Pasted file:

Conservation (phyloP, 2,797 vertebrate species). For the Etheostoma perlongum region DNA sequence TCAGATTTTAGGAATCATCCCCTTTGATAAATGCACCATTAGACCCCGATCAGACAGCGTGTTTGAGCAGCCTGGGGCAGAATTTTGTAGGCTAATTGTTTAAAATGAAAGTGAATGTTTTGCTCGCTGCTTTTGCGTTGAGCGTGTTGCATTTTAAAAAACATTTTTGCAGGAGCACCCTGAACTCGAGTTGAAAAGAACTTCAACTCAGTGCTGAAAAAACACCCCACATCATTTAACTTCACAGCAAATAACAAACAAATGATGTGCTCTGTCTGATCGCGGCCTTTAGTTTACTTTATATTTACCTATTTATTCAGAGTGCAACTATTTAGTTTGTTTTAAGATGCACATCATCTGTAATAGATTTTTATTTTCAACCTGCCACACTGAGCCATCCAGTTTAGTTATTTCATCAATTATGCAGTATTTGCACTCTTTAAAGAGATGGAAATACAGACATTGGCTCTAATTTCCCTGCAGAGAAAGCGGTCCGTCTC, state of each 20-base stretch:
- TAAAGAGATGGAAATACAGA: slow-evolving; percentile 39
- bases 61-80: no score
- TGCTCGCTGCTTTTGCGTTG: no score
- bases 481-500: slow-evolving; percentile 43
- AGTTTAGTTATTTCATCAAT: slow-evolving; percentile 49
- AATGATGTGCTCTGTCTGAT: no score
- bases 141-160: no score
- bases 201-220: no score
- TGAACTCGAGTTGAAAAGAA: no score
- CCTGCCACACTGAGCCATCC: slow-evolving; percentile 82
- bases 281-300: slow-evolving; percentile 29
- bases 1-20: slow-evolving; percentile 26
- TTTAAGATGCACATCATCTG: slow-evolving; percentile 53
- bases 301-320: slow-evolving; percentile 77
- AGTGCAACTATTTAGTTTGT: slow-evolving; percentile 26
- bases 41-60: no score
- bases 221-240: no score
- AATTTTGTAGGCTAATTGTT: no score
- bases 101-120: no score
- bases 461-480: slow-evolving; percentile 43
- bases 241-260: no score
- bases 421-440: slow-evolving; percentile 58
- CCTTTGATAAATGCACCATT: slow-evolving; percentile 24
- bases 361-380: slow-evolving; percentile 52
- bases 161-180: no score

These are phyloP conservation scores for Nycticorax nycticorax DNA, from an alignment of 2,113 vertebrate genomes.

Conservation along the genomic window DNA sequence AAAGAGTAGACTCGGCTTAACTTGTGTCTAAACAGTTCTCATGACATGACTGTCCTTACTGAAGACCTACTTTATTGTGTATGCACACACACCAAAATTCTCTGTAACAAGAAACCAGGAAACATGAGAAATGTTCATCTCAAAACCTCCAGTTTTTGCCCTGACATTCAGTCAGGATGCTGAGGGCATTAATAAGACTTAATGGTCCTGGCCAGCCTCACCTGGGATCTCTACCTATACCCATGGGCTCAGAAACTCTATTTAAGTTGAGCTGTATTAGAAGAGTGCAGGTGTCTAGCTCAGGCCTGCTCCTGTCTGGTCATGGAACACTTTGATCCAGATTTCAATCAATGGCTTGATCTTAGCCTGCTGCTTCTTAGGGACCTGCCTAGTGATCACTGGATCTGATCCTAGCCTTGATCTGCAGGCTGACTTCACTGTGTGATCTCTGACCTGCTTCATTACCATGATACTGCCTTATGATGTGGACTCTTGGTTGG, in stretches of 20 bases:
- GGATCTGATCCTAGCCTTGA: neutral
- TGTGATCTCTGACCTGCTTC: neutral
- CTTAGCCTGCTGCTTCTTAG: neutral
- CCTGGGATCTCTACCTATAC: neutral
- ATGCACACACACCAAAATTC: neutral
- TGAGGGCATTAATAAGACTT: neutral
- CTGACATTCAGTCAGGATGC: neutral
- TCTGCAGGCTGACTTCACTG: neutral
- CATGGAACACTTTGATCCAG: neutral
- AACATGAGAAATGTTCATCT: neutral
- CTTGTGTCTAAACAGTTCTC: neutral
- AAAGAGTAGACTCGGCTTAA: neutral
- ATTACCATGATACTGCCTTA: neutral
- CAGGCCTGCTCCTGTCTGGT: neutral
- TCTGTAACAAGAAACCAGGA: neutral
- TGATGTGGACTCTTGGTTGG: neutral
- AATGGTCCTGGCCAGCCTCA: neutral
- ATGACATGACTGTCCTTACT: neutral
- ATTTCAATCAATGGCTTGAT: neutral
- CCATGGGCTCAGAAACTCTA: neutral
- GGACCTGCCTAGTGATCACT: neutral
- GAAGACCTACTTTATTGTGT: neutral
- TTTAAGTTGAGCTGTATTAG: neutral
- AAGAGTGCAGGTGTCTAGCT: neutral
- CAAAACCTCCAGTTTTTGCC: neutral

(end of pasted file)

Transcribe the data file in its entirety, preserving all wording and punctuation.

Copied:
Conservation (phyloP, 2,797 vertebrate species). For the Etheostoma perlongum region DNA sequence TCAGATTTTAGGAATCATCCCCTTTGATAAATGCACCATTAGACCCCGATCAGACAGCGTGTTTGAGCAGCCTGGGGCAGAATTTTGTAGGCTAATTGTTTAAAATGAAAGTGAATGTTTTGCTCGCTGCTTTTGCGTTGAGCGTGTTGCATTTTAAAAAACATTTTTGCAGGAGCACCCTGAACTCGAGTTGAAAAGAACTTCAACTCAGTGCTGAAAAAACACCCCACATCATTTAACTTCACAGCAAATAACAAACAAATGATGTGCTCTGTCTGATCGCGGCCTTTAGTTTACTTTATATTTACCTATTTATTCAGAGTGCAACTATTTAGTTTGTTTTAAGATGCACATCATCTGTAATAGATTTTTATTTTCAACCTGCCACACTGAGCCATCCAGTTTAGTTATTTCATCAATTATGCAGTATTTGCACTCTTTAAAGAGATGGAAATACAGACATTGGCTCTAATTTCCCTGCAGAGAAAGCGGTCCGTCTC, state of each 20-base stretch:
- TAAAGAGATGGAAATACAGA: slow-evolving; percentile 39
- bases 61-80: no score
- TGCTCGCTGCTTTTGCGTTG: no score
- bases 481-500: slow-evolving; percentile 43
- AGTTTAGTTATTTCATCAAT: slow-evolving; percentile 49
- AATGATGTGCTCTGTCTGAT: no score
- bases 141-160: no score
- bases 201-220: no score
- TGAACTCGAGTTGAAAAGAA: no score
- CCTGCCACACTGAGCCATCC: slow-evolving; percentile 82
- bases 281-300: slow-evolving; percentile 29
- bases 1-20: slow-evolving; percentile 26
- TTTAAGATGCACATCATCTG: slow-evolving; percentile 53
- bases 301-320: slow-evolving; percentile 77
- AGTGCAACTATTTAGTTTGT: slow-evolving; percentile 26
- bases 41-60: no score
- bases 221-240: no score
- AATTTTGTAGGCTAATTGTT: no score
- bases 101-120: no score
- bases 461-480: slow-evolving; percentile 43
- bases 241-260: no score
- bases 421-440: slow-evolving; percentile 58
- CCTTTGATAAATGCACCATT: slow-evolving; percentile 24
- bases 361-380: slow-evolving; percentile 52
- bases 161-180: no score

These are phyloP conservation scores for Nycticorax nycticorax DNA, from an alignment of 2,113 vertebrate genomes.

Conservation along the genomic window DNA sequence AAAGAGTAGACTCGGCTTAACTTGTGTCTAAACAGTTCTCATGACATGACTGTCCTTACTGAAGACCTACTTTATTGTGTATGCACACACACCAAAATTCTCTGTAACAAGAAACCAGGAAACATGAGAAATGTTCATCTCAAAACCTCCAGTTTTTGCCCTGACATTCAGTCAGGATGCTGAGGGCATTAATAAGACTTAATGGTCCTGGCCAGCCTCACCTGGGATCTCTACCTATACCCATGGGCTCAGAAACTCTATTTAAGTTGAGCTGTATTAGAAGAGTGCAGGTGTCTAGCTCAGGCCTGCTCCTGTCTGGTCATGGAACACTTTGATCCAGATTTCAATCAATGGCTTGATCTTAGCCTGCTGCTTCTTAGGGACCTGCCTAGTGATCACTGGATCTGATCCTAGCCTTGATCTGCAGGCTGACTTCACTGTGTGATCTCTGACCTGCTTCATTACCATGATACTGCCTTATGATGTGGACTCTTGGTTGG, in stretches of 20 bases:
- GGATCTGATCCTAGCCTTGA: neutral
- TGTGATCTCTGACCTGCTTC: neutral
- CTTAGCCTGCTGCTTCTTAG: neutral
- CCTGGGATCTCTACCTATAC: neutral
- ATGCACACACACCAAAATTC: neutral
- TGAGGGCATTAATAAGACTT: neutral
- CTGACATTCAGTCAGGATGC: neutral
- TCTGCAGGCTGACTTCACTG: neutral
- CATGGAACACTTTGATCCAG: neutral
- AACATGAGAAATGTTCATCT: neutral
- CTTGTGTCTAAACAGTTCTC: neutral
- AAAGAGTAGACTCGGCTTAA: neutral
- ATTACCATGATACTGCCTTA: neutral
- CAGGCCTGCTCCTGTCTGGT: neutral
- TCTGTAACAAGAAACCAGGA: neutral
- TGATGTGGACTCTTGGTTGG: neutral
- AATGGTCCTGGCCAGCCTCA: neutral
- ATGACATGACTGTCCTTACT: neutral
- ATTTCAATCAATGGCTTGAT: neutral
- CCATGGGCTCAGAAACTCTA: neutral
- GGACCTGCCTAGTGATCACT: neutral
- GAAGACCTACTTTATTGTGT: neutral
- TTTAAGTTGAGCTGTATTAG: neutral
- AAGAGTGCAGGTGTCTAGCT: neutral
- CAAAACCTCCAGTTTTTGCC: neutral